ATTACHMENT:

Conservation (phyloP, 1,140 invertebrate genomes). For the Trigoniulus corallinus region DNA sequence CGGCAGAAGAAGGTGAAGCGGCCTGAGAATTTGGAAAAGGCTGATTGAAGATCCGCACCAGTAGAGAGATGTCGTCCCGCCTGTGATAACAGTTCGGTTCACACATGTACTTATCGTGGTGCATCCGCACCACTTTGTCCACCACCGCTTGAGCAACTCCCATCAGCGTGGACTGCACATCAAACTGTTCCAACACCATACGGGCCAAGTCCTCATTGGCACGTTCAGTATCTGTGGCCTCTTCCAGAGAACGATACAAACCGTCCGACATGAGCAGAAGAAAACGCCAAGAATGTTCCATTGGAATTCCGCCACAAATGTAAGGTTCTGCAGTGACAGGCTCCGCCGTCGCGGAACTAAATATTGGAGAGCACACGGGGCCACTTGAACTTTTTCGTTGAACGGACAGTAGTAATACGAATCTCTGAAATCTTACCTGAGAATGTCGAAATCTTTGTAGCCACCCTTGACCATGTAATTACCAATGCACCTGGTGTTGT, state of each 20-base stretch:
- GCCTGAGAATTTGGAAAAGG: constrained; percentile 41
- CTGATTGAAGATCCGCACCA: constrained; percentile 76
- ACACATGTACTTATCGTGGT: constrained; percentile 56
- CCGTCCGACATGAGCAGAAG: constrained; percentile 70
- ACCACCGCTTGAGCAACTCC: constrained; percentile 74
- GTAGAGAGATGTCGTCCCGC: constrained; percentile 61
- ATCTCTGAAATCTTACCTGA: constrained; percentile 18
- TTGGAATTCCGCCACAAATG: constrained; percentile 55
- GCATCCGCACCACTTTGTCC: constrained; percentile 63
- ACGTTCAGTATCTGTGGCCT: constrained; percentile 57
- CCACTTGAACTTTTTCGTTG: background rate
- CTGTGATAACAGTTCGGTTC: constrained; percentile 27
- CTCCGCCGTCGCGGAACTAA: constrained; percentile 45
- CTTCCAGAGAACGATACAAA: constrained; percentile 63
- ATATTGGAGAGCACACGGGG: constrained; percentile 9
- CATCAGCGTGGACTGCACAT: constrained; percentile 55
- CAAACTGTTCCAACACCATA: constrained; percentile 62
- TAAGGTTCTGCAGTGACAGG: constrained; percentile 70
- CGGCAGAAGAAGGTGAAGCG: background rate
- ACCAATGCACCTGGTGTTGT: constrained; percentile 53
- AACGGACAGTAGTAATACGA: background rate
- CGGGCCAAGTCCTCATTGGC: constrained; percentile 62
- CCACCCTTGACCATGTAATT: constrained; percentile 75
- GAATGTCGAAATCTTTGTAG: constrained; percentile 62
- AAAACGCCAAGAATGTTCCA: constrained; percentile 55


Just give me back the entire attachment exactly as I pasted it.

Conservation (phyloP, 1,140 invertebrate genomes). For the Trigoniulus corallinus region DNA sequence CGGCAGAAGAAGGTGAAGCGGCCTGAGAATTTGGAAAAGGCTGATTGAAGATCCGCACCAGTAGAGAGATGTCGTCCCGCCTGTGATAACAGTTCGGTTCACACATGTACTTATCGTGGTGCATCCGCACCACTTTGTCCACCACCGCTTGAGCAACTCCCATCAGCGTGGACTGCACATCAAACTGTTCCAACACCATACGGGCCAAGTCCTCATTGGCACGTTCAGTATCTGTGGCCTCTTCCAGAGAACGATACAAACCGTCCGACATGAGCAGAAGAAAACGCCAAGAATGTTCCATTGGAATTCCGCCACAAATGTAAGGTTCTGCAGTGACAGGCTCCGCCGTCGCGGAACTAAATATTGGAGAGCACACGGGGCCACTTGAACTTTTTCGTTGAACGGACAGTAGTAATACGAATCTCTGAAATCTTACCTGAGAATGTCGAAATCTTTGTAGCCACCCTTGACCATGTAATTACCAATGCACCTGGTGTTGT, state of each 20-base stretch:
- GCCTGAGAATTTGGAAAAGG: constrained; percentile 41
- CTGATTGAAGATCCGCACCA: constrained; percentile 76
- ACACATGTACTTATCGTGGT: constrained; percentile 56
- CCGTCCGACATGAGCAGAAG: constrained; percentile 70
- ACCACCGCTTGAGCAACTCC: constrained; percentile 74
- GTAGAGAGATGTCGTCCCGC: constrained; percentile 61
- ATCTCTGAAATCTTACCTGA: constrained; percentile 18
- TTGGAATTCCGCCACAAATG: constrained; percentile 55
- GCATCCGCACCACTTTGTCC: constrained; percentile 63
- ACGTTCAGTATCTGTGGCCT: constrained; percentile 57
- CCACTTGAACTTTTTCGTTG: background rate
- CTGTGATAACAGTTCGGTTC: constrained; percentile 27
- CTCCGCCGTCGCGGAACTAA: constrained; percentile 45
- CTTCCAGAGAACGATACAAA: constrained; percentile 63
- ATATTGGAGAGCACACGGGG: constrained; percentile 9
- CATCAGCGTGGACTGCACAT: constrained; percentile 55
- CAAACTGTTCCAACACCATA: constrained; percentile 62
- TAAGGTTCTGCAGTGACAGG: constrained; percentile 70
- CGGCAGAAGAAGGTGAAGCG: background rate
- ACCAATGCACCTGGTGTTGT: constrained; percentile 53
- AACGGACAGTAGTAATACGA: background rate
- CGGGCCAAGTCCTCATTGGC: constrained; percentile 62
- CCACCCTTGACCATGTAATT: constrained; percentile 75
- GAATGTCGAAATCTTTGTAG: constrained; percentile 62
- AAAACGCCAAGAATGTTCCA: constrained; percentile 55